This idea daunted me: was I ready to commit to a practice? I wasn't sure, actually, because Family Medicine has its challenges and those that concerned me most were dealing with patients whose expectations greatly conflicted with what treatment I was comfortable providing, as well as assessments of disability for which I felt woefully untrained and unqualified.  I also had interests beyond clinical medicine - in academics, including medical education and research. Wouldn’t it be great not to be tied down? Many of my colleagues continue doing locums for years, and have great freedom and flexibility. Finally, my husband and I wanted to start our family: wasn't it foolish to start a practice when planning a pregnancy? I had uncertainties, and wasn't sure what was the best next step. 

I went for it anyway. I read and reflected on a couple of things: one, that I owe it to myself and potential patients to try practicing "real" Family Medicine. I knew it was the only way I'd find out whether I liked it. After all, having your own patients and directing their clinical care is so different than covering for another physician -- you set the tone of your practice. Further, I came across this powerful statement during that time - "if your next step doesn't scare you a bit, you're not pushing yourself hard enough”, which further reinforced my decision. This, I might add, is quite uncharacteristic for me - I am a very careful decision-maker. And the truth is, for the first few months, I still wasn’t sure that I had made the right decision.

Nearly six years later, I love having my own practice.  I get to establish a rapport with my patients, and partner with them on their journey to improve their health. I have been able to really delve into the problem-solving that makes medicine so engaging. I was also able to serendipitously find and develop an interest in refugee health.  Skill-building in this fairly new, actively growing field added another dimension to my practice, and allowed me to incorporate teaching with medical students and residents and involvement in community initiatives.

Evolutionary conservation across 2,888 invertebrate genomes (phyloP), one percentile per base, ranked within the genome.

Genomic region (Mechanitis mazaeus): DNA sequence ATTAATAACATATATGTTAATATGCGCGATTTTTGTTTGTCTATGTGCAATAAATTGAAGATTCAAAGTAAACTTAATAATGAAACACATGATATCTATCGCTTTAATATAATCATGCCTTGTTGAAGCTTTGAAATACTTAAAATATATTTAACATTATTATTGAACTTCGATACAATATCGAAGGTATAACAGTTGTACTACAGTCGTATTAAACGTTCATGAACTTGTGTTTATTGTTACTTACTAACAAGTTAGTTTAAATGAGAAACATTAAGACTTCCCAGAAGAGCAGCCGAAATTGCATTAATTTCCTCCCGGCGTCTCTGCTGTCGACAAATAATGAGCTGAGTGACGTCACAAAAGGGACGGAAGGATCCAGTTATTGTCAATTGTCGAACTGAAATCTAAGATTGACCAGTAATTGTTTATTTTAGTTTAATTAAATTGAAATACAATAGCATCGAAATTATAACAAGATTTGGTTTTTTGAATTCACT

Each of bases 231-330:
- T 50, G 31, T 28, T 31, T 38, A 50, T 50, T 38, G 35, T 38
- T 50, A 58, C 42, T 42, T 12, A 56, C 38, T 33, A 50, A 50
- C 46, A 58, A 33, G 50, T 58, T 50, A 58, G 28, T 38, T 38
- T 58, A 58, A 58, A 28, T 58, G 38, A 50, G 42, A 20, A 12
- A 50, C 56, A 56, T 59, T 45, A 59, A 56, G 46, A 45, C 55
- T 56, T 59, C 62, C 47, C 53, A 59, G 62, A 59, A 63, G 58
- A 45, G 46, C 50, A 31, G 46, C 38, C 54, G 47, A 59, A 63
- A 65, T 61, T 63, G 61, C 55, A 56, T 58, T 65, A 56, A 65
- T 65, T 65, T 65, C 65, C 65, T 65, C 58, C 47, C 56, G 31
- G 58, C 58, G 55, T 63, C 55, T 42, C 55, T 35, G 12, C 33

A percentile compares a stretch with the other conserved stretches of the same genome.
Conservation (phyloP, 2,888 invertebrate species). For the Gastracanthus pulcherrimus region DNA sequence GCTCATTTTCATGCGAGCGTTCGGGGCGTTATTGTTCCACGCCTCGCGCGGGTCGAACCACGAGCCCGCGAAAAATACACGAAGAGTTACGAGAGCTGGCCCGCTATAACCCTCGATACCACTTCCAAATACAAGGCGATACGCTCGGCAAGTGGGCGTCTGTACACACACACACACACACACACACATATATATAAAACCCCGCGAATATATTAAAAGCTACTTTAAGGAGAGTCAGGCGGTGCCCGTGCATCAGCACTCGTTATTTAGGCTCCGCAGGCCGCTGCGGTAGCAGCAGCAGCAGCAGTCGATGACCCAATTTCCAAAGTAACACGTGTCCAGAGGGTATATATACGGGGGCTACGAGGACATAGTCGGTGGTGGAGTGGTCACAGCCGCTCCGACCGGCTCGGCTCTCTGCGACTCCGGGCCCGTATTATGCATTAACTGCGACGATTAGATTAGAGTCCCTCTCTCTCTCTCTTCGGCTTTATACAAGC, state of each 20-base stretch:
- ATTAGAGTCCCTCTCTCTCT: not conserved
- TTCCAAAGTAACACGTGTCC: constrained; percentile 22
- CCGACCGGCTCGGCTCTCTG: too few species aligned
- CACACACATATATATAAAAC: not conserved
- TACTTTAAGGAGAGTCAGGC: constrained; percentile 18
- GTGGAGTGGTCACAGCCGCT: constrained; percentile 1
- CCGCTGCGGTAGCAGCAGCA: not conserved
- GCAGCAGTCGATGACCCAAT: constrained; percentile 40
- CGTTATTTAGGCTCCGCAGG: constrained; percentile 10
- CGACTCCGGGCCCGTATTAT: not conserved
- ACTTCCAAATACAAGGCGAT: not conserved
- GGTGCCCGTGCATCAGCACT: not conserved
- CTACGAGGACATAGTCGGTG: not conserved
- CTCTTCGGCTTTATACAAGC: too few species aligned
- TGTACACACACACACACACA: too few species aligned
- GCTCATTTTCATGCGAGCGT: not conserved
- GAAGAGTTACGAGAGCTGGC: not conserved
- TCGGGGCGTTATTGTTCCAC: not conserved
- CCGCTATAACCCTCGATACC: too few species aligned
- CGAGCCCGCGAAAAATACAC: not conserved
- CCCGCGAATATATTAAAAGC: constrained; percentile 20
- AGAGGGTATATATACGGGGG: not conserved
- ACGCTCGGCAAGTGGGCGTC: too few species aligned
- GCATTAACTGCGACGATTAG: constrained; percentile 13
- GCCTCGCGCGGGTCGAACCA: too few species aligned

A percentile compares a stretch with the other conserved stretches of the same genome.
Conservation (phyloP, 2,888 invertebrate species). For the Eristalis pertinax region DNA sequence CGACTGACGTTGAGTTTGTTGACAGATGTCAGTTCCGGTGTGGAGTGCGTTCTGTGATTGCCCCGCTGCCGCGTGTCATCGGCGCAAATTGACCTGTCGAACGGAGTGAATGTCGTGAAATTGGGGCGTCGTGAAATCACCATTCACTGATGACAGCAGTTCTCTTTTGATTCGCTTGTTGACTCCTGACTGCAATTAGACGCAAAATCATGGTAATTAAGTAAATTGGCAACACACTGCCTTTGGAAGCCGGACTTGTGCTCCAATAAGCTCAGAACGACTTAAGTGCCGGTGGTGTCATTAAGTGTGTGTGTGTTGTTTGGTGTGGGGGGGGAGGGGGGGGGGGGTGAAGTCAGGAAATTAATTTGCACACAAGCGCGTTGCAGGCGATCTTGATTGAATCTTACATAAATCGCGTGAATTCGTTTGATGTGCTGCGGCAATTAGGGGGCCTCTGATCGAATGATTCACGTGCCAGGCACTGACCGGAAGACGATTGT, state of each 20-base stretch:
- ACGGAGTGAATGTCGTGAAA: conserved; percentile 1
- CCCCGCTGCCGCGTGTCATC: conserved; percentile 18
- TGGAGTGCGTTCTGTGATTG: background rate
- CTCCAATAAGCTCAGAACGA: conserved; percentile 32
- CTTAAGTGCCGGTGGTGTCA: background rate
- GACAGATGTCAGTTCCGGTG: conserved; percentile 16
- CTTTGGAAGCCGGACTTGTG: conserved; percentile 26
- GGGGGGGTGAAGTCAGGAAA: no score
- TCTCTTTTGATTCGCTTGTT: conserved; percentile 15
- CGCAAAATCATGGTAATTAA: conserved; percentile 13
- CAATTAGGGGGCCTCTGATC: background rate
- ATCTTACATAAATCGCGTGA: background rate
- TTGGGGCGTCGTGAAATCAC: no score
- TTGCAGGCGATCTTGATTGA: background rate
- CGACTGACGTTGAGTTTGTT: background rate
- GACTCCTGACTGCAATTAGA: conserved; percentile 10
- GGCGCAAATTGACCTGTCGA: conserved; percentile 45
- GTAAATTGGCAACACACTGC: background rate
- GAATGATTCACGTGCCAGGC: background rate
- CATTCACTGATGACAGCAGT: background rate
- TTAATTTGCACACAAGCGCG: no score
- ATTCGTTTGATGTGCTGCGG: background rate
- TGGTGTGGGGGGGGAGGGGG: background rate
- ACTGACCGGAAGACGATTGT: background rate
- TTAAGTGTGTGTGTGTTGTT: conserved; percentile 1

As it turned out, it took my husband and I longer than anticipated to conceive. We are now grateful to have two young children, and I’m grateful that after each maternity leave I looked forward to returning to my practice. The experience of being completely unsure of my decision brings to mind these lovely words by Rainer Maria Rilke, which I first encountered several years before, during another period of uncertainty:

“Be patient toward all that is unsolved in your heart and try to love the questions themselves, like locked rooms and like books that are now written in a very foreign tongue. Do not now seek the answers, which cannot be given you because you would not be able to live them. And the point is, to live everything. Live the questions now. Perhaps you will then gradually, without noticing it, live along some distant day into the answer.”